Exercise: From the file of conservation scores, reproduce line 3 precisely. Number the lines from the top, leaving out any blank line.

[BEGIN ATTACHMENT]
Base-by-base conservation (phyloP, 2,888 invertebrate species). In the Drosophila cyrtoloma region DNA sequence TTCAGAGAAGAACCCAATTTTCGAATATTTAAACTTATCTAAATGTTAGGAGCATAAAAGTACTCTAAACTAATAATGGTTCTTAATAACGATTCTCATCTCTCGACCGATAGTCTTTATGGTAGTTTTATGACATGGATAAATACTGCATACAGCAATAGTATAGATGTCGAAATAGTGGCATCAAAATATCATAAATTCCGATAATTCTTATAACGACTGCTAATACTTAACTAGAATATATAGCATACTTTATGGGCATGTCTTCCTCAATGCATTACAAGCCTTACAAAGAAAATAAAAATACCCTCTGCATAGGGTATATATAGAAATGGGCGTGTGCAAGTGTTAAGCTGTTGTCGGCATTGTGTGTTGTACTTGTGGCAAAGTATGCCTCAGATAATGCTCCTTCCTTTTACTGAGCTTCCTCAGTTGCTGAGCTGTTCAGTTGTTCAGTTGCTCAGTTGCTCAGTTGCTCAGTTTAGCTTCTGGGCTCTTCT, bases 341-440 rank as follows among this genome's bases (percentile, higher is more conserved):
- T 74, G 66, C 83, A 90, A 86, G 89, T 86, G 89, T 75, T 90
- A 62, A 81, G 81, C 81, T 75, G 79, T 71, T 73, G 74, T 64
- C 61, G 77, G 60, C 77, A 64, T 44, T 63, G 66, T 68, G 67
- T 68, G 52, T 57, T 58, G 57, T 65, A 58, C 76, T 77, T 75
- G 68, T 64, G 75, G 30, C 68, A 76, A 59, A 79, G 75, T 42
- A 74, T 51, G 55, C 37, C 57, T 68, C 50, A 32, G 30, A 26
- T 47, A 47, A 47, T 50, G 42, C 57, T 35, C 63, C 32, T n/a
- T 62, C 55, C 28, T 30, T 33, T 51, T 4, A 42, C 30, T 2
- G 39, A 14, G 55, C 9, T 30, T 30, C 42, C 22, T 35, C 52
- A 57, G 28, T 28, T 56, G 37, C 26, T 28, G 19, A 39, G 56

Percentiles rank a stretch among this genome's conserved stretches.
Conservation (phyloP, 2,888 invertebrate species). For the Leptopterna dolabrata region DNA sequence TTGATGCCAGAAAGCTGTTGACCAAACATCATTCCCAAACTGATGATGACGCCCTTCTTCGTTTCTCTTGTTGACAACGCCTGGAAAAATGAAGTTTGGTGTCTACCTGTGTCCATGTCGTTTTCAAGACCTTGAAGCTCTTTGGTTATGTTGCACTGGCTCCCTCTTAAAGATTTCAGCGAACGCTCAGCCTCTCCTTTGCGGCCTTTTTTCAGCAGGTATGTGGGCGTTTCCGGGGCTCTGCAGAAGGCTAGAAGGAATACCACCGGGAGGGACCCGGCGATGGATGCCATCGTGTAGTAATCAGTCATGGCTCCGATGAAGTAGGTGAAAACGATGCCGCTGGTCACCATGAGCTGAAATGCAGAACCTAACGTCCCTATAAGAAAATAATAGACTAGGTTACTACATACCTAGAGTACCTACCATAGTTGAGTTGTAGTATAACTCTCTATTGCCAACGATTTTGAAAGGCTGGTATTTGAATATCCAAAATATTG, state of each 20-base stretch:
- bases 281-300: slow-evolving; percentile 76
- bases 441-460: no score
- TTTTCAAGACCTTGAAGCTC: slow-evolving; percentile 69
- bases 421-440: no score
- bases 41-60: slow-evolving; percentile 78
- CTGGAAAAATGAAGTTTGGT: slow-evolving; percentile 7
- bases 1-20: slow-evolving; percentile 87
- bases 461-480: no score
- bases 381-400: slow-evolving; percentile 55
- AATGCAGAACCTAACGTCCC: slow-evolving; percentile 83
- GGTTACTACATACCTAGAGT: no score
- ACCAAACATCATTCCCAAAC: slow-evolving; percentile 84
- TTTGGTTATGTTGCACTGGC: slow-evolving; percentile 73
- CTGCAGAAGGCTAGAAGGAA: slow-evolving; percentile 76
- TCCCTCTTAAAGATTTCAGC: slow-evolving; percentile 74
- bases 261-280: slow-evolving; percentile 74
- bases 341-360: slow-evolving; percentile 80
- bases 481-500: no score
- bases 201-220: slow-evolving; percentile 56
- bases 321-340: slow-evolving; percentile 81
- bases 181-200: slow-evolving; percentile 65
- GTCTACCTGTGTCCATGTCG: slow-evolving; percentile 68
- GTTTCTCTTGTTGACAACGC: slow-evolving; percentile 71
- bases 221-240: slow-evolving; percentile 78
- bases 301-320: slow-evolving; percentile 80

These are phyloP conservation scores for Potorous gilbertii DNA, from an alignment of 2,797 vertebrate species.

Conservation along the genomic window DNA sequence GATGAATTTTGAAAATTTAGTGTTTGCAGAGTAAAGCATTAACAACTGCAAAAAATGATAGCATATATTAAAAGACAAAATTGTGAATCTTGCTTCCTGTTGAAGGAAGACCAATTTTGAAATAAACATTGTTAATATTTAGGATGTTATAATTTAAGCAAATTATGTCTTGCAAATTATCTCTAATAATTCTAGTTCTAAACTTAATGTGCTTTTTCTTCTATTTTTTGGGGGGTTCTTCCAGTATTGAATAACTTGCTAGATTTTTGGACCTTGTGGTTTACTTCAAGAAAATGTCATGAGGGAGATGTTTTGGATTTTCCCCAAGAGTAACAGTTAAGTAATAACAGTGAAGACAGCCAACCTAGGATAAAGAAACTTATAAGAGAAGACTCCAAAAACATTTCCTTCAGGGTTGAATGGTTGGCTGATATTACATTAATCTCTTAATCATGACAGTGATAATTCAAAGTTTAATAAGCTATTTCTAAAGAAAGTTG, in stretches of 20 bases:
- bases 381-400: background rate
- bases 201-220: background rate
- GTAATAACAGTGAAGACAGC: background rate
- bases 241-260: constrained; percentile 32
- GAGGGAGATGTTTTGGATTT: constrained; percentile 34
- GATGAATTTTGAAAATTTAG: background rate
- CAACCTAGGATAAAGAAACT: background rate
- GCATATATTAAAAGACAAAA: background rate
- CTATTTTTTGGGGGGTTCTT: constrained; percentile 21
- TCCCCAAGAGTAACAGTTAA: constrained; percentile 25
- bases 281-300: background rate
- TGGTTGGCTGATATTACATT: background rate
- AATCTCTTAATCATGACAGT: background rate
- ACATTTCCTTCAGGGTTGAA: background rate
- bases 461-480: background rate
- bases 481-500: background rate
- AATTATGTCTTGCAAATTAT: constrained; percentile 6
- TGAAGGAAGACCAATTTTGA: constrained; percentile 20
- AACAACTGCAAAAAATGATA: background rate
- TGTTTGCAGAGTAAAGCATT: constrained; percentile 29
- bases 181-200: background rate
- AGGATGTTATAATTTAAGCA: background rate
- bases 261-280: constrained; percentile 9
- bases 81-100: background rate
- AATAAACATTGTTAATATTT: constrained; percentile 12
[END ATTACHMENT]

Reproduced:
- A 62, A 81, G 81, C 81, T 75, G 79, T 71, T 73, G 74, T 64